Once material becomes framed its affecting qualities change. Framing removes it from our quotidian world, and it acquires expressive intensities. Claire Colebrook writes:

A picture in a gallery or even a stained-glass image in a cathedral may well have been isolated from the world of functional action and knowledge so that art in general is expressed in distinction from the world of habit, connections, and work. [T]he power of art [is] to stand alone, to be released from the human eye’s tendency to synthesise its experiences into a world of its own (Colebrook 65).


Artwork framing is usually sensed in the visual/spatial realm, but what happens with sounds? What is a sonic frame? It has been argued by Michel Chion that sounds possess no frame of their own. A sound cannot be framed to separate it out from an auditory field. Rather, in the case of film and visual media, sound tends to adhere to visual framings by the means of an audiovisual contract, where the audience/viewer agrees that sound occurring within a visual framing is always linked to what is seen (Chion and Steintrager 150-65).

However, in the everyday world, sound does have the capacity to frame. As previously stated, sounds are ‘first’ experienced as sounds of things, but the sounds themselves are not those things, rather, they sonically frame those things. Ihde also suggests that a ‘secondary’ experience of sound is gained when we locate a sound relatively within the “global” character of primary experience, which frames that sound within its surrounding environment (Ihde 61). So, sound is framing both the thing and its location in relation to the surrounding milieu. But also, as the thing’s sound echoes off buildings and mountains it reverberates within different spaces, giving the listener a sense of the shape of the physical space in which the thing or listener is located. Additionally, sound can describe the existence of spaces that surround us that remain invisible to us, such as when we hear a sound reverberating through a large building from rooms that are out of our line-of-sight. We might hear a dog barking up the street, or a buzzing power tool from a building site. These sounds describe spatial extensions we might not be in a position to actually see. Our sonic and visual framings can therefore present sensory inconsistencies that create perceptual ambiguities which can confuse our sense-making. In our daily life, our sensorimotor processes must work hard, in the background, coalescing the conflicting messages from these and our other senses into a unified understanding. The Times Square artwork exploits this ambiguity of framing as it unnerves the visitor whose sensorimotor processes struggle to comprehend the reality of the physical block of sound that they have walked into.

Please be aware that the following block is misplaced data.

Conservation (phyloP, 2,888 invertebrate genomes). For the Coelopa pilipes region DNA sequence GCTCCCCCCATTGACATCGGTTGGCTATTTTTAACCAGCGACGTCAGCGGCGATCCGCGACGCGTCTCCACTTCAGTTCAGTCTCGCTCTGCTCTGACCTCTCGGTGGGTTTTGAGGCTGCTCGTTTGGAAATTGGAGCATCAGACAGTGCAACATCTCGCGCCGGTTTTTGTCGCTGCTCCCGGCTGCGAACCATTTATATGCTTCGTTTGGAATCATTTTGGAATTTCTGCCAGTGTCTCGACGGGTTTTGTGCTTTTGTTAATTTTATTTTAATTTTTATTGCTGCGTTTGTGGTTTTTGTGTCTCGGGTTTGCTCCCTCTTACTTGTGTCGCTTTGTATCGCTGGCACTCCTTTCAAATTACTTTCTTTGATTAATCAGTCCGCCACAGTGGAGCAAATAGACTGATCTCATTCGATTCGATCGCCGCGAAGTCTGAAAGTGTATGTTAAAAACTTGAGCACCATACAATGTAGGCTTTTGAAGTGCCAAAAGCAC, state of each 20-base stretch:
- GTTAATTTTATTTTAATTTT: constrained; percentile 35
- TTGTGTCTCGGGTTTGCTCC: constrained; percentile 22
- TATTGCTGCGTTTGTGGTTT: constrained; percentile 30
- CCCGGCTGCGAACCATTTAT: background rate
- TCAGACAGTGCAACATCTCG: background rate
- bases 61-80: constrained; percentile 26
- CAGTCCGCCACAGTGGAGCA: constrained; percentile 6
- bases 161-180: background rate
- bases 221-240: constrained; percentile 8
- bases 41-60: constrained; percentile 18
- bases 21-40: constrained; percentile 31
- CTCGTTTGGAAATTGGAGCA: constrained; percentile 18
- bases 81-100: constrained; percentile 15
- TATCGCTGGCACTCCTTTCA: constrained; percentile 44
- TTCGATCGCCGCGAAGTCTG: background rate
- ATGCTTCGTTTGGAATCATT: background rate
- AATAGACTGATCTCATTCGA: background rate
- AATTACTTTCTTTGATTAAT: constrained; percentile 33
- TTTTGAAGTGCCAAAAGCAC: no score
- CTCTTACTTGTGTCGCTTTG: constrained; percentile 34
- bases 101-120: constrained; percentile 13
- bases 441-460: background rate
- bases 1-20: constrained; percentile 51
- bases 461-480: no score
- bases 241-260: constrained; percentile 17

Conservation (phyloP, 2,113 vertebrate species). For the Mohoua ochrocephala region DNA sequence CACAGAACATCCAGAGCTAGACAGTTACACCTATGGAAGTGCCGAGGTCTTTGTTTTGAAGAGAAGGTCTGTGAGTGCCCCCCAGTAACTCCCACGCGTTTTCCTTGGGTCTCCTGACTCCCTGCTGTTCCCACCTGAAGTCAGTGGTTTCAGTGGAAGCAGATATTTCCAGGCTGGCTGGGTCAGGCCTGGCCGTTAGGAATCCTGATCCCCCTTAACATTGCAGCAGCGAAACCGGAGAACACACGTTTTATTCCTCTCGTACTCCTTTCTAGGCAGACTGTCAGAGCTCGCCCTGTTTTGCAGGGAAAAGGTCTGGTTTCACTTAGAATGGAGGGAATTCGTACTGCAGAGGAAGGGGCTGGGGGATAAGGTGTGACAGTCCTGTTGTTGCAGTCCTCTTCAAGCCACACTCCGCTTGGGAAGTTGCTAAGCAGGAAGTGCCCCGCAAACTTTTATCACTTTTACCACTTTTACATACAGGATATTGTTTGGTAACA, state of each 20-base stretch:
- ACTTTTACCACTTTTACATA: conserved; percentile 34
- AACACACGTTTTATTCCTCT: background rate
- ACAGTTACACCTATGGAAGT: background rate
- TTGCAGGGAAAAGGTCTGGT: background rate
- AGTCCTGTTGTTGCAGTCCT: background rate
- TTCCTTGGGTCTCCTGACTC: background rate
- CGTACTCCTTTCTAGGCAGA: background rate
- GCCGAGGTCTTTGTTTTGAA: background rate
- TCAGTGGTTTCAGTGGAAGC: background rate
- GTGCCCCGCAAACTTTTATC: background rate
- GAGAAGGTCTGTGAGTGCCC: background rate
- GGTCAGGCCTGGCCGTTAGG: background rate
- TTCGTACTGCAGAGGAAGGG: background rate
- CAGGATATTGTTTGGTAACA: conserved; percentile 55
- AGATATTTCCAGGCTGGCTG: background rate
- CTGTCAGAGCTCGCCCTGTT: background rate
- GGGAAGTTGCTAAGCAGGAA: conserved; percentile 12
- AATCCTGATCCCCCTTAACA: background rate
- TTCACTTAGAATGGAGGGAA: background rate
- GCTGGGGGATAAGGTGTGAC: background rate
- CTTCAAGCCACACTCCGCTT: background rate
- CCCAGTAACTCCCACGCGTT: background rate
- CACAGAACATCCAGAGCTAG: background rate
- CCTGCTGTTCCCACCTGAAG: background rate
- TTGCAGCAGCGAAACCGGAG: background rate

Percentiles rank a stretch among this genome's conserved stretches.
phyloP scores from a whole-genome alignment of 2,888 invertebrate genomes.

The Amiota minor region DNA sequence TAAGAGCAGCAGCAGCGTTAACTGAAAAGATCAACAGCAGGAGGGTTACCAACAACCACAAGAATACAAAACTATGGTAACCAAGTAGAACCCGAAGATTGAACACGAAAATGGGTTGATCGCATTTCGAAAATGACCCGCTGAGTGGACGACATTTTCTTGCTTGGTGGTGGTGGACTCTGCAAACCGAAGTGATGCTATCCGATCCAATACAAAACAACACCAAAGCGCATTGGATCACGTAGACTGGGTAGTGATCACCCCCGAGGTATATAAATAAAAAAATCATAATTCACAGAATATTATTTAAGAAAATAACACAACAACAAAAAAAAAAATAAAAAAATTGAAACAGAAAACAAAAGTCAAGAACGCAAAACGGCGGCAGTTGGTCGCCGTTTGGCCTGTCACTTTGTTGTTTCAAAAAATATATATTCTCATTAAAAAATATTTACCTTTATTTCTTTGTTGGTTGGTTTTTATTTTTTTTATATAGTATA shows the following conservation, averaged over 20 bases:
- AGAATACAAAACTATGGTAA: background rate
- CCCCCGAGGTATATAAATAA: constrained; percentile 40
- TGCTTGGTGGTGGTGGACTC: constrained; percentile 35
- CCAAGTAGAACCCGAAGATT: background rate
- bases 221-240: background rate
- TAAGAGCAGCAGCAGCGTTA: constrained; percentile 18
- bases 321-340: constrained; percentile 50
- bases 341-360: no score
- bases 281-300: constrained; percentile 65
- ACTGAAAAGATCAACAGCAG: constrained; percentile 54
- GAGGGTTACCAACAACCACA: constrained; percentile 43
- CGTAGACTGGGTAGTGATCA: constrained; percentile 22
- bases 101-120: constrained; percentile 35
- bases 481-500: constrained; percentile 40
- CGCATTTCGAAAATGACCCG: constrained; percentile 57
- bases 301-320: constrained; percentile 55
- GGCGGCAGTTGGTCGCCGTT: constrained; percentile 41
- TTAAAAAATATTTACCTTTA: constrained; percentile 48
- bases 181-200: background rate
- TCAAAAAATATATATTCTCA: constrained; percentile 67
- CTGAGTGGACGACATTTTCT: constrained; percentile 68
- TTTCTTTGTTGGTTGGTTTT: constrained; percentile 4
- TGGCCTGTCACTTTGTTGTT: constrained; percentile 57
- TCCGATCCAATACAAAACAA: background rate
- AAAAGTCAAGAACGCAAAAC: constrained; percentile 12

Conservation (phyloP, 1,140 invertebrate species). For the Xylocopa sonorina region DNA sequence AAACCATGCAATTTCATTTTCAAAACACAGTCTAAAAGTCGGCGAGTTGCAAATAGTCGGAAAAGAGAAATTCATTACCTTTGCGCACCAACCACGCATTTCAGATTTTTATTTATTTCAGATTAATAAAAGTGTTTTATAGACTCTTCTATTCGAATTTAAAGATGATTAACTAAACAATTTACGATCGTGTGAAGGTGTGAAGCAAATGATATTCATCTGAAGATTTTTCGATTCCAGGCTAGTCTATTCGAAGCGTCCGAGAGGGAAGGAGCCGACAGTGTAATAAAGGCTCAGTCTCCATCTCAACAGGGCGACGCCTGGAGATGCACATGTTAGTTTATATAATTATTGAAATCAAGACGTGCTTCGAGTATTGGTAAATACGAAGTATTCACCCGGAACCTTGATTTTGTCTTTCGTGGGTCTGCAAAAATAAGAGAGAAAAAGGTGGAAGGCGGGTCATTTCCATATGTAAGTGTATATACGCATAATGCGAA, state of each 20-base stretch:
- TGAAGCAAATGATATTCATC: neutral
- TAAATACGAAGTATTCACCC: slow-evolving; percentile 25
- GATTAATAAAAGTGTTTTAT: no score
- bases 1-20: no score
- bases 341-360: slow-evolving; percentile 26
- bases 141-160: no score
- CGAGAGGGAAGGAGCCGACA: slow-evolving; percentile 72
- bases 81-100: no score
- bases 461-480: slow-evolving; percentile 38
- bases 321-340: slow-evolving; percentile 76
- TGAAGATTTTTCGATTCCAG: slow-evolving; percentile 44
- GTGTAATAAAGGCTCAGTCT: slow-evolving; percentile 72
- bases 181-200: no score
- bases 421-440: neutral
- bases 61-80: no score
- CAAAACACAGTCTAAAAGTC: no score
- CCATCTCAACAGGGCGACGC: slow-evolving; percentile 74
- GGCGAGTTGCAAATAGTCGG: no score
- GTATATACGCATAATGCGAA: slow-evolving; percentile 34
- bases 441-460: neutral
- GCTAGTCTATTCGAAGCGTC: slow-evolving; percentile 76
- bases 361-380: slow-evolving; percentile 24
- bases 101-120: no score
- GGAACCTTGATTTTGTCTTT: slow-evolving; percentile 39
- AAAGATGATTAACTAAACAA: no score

There are other ways to consider sound in relation to framing that might also elucidate the role of the frame in translating ambiance. Three are considered here. Firstly, sound has the capacity to frame through its signaling. In athletics, the sound of the starting gun initiates the beginning of a race. In longer races a bell is heard to signal the last lap. These signals frame expressive content and its context in a similar way to an artwork’s frame.